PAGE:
As expected, the FCC voted 5-0 Monday to loosen the rules on lower 5 GHz spectrum to allow for indoor use and higher power levels, so long as that does not interfere with mobile satellite service in the band.
The move adds 100 MHz of unlicensed spectrum to the Wi-Fi pot. Both Republican commissioners made a point of saying that it would provide a boost to the hundreds of thousands of hot spots cable ops have been rolling out.
Commissioner Jessica Rosenworcel added that it would also allow for more experimentation and innovation.
The National Cable & Telecommunications Association, Comcast, Charter Communications, Google, Time Warner Cable and several other tech-oriented organizations and companies recently formedWiFiForward, a coalition that sought the release of more unlicensed spectrum toward the use of Wi-Fi.
“Today’s FCC action marks a significant step forward in the vital effort to free up more spectrum for unlicensed use. By enabling higher power, outdoor Wi-Fi operations to share an underutilized portion of the 5 GHz band, Chairman Wheeler and his colleagues have embraced a win-win solution that will help alleviate existing congestion and deliver a substantially faster Wi-Fi experience to American consumers," National Cable & Telecommunications Association President Michael Powell said in a statement. "NCTA joins in celebrating today’s accomplishment and looks forward to working with the Commission, Congress, and other interested stakeholders to craft equally productive solutions in other spectrum bands to help meet the burgeoning consumer demand for unlicensed services."
“This enormous addition to the Wi-Fi spectrum pool will not only alleviate congestion, it paves the way for the adoption of the next generation of Wi-Fi technology, which engineers call 802.11ac,” Comcast executive VP and CTO Tony Werner wrote in a blog post. “This new technology will enable Comcast and others to offer Wi-Fi speeds approaching 1Gbps – that’s why many refer to it as Gigabit Wi-Fi. Once Gigabit Wi-Fi is deployed, consumers will be able enjoy high quality HD video on their tablets, laptops, and smartphones, in their homes or outdoors, without the annoying pauses and quality reduction often experienced when multiple devices are sharing the same Wi-Fi connection at the same time.”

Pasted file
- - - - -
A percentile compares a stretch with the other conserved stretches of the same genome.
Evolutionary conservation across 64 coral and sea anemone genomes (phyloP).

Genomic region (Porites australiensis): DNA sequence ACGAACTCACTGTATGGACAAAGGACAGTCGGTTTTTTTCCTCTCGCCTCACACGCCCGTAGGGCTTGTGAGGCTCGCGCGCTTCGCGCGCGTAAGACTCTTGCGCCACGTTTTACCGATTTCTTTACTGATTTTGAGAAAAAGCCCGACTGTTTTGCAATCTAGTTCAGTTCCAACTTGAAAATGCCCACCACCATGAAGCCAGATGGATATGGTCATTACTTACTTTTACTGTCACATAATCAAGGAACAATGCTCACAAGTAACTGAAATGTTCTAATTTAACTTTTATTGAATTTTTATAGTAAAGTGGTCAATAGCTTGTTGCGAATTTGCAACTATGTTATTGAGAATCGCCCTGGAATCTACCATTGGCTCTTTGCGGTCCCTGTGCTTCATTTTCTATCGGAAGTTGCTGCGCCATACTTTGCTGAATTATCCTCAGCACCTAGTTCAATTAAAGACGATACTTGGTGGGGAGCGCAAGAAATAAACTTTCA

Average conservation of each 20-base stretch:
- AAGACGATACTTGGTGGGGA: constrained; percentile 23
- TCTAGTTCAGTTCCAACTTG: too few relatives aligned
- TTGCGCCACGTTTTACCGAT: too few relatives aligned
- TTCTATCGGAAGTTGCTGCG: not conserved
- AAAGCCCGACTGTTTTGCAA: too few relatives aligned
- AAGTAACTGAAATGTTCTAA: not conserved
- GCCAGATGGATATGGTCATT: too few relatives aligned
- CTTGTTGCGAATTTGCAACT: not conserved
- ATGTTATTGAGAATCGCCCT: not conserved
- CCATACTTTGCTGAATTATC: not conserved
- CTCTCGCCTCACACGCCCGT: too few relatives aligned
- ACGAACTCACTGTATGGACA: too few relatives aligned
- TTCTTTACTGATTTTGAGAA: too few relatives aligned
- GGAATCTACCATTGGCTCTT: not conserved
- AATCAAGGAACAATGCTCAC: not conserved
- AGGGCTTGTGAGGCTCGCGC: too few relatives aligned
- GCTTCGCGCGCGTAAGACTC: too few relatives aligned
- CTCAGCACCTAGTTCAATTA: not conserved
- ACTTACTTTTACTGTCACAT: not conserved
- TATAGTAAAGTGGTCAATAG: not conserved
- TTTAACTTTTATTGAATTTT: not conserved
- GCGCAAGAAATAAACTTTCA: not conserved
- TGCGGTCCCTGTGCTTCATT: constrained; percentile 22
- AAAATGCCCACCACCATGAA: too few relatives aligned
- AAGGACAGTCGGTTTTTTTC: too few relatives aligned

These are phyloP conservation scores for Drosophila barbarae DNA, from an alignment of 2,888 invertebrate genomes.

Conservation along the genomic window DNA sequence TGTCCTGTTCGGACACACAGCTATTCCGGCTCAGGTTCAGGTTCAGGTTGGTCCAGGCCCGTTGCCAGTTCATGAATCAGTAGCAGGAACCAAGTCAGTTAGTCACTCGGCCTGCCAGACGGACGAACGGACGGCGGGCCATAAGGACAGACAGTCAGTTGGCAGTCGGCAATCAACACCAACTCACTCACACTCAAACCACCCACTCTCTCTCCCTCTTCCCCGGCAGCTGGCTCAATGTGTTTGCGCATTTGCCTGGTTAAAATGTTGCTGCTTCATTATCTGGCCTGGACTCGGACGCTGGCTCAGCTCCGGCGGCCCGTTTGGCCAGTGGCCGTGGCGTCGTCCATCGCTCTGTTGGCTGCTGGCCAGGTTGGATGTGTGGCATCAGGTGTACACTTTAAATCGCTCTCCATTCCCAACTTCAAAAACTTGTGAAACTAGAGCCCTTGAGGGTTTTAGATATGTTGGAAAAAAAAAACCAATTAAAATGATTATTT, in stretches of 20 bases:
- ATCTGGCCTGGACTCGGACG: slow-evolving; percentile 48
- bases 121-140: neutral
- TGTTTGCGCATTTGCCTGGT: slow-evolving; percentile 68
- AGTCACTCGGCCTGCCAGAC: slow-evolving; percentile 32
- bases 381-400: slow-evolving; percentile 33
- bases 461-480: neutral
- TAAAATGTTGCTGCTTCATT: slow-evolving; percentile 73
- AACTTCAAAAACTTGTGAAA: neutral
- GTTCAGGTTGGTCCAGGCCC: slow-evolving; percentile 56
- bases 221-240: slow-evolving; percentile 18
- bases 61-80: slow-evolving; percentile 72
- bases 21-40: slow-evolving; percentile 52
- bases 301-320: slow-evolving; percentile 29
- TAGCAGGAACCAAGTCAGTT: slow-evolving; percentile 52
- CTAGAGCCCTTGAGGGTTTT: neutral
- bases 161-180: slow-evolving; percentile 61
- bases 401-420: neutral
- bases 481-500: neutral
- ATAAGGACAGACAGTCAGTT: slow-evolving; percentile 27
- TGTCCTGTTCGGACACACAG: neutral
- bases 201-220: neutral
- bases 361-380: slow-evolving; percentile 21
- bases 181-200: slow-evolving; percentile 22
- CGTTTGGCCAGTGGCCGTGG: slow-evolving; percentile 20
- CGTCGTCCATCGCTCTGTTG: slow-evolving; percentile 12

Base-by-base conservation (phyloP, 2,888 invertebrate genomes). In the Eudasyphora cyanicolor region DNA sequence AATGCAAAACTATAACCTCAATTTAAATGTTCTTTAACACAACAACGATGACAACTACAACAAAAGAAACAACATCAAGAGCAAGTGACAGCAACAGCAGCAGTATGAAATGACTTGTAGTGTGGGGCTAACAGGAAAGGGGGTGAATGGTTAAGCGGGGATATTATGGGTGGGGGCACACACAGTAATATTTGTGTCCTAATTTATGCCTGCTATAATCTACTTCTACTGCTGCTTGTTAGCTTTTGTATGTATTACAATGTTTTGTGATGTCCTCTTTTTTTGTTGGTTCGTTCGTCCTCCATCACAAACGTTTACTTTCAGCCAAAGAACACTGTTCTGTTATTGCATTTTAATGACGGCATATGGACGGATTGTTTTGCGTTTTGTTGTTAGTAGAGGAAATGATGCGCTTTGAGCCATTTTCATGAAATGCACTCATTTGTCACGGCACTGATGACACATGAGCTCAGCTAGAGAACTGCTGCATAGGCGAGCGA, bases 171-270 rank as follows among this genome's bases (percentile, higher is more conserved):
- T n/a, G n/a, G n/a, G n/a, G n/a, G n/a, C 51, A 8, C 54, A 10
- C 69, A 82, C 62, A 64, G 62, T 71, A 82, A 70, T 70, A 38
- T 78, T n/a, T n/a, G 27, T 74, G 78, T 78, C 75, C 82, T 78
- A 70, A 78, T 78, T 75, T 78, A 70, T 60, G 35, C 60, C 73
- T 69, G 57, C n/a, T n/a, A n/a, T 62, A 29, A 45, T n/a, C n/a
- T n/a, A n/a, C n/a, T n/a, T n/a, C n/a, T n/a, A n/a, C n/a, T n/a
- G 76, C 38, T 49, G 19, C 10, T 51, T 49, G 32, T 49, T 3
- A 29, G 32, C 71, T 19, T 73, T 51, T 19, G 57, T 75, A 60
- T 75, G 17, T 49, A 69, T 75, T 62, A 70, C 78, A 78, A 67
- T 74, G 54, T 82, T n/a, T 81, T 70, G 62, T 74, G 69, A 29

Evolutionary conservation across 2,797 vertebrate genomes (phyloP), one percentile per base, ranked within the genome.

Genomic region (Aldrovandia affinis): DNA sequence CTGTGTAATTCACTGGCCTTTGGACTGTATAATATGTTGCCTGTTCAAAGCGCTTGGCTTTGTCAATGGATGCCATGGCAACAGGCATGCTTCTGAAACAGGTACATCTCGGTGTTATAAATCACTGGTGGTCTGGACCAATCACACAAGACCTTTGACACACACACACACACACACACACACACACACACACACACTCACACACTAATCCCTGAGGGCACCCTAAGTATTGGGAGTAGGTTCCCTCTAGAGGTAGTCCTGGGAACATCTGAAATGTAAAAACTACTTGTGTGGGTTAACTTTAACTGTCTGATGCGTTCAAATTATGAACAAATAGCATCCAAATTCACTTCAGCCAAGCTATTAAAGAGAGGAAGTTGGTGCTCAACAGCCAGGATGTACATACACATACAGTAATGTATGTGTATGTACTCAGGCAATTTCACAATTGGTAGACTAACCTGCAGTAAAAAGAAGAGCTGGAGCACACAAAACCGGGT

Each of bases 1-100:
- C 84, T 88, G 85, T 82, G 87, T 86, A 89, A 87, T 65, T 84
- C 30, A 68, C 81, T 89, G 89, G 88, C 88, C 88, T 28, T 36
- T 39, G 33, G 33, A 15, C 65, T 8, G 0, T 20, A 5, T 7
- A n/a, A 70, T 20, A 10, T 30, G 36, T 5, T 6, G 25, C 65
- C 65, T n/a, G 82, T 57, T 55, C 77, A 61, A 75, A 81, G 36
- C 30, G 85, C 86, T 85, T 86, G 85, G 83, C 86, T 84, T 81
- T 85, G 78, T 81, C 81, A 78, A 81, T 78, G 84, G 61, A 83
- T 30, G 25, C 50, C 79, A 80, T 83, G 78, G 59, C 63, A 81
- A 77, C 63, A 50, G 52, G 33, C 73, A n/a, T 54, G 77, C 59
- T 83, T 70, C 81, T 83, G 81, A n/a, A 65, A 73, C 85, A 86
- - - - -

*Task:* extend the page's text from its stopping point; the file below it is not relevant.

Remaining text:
Werner added that the spectrum will also allow the operator and others to alleviate congestion in high capacity areas, including parks, stadiums and apartment buildings.
Comcast is approaching the deployment of 1 million Wi-Fi quasi-public hotspots via its work with the “CableWiFi” roaming consortium (Time Warner Cable, Bright House, Cox Communications and Cablevision Systems are the other members), and its activation of “XfinityWiFi” signals in home-side cable modem gateways that are accessible to authenticated Comcast high-speed Internet subscribers.
“The FCC vote to expand Wi-Fi access in the 5 GHz band is a great step forward for wireless broadband,” added CableLabs President and CEO Phil McKinney. “This action substantially increases Wi-Fi capacity, making gigabit Wi-Fi speeds possible. CableLabs’ insights on spectrum sharing, including sophisticated simulation of how Wi-Fi will interact with other services using the same spectrum, played a key role in helping the FCC move forward.”
“[B]y facilitating the use of Wi-Fi in the U-NII-1 band, the Commission opens the door for exciting and innovative new products and technologies for consumers,” Charter said in a statement. “The Commission's actions will enable consumers to access super-fast Wi-Fi technology and ease congestion in existing bands."
--Multichannel News technology editor Jeff Baumgartner contributed to this report.
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Contributing editor John Eggerton has been an editor and/or writer on media regulation, legislation and policy for over four decades, including covering the FCC, FTC, Congress, the major media trade associations, and the federal courts. In addition to Multichannel News and Broadcasting + Cable, his work has appeared in Radio World, TV Technology, TV Fax, This Week in Consumer Electronics, Variety and the Encyclopedia Britannica.
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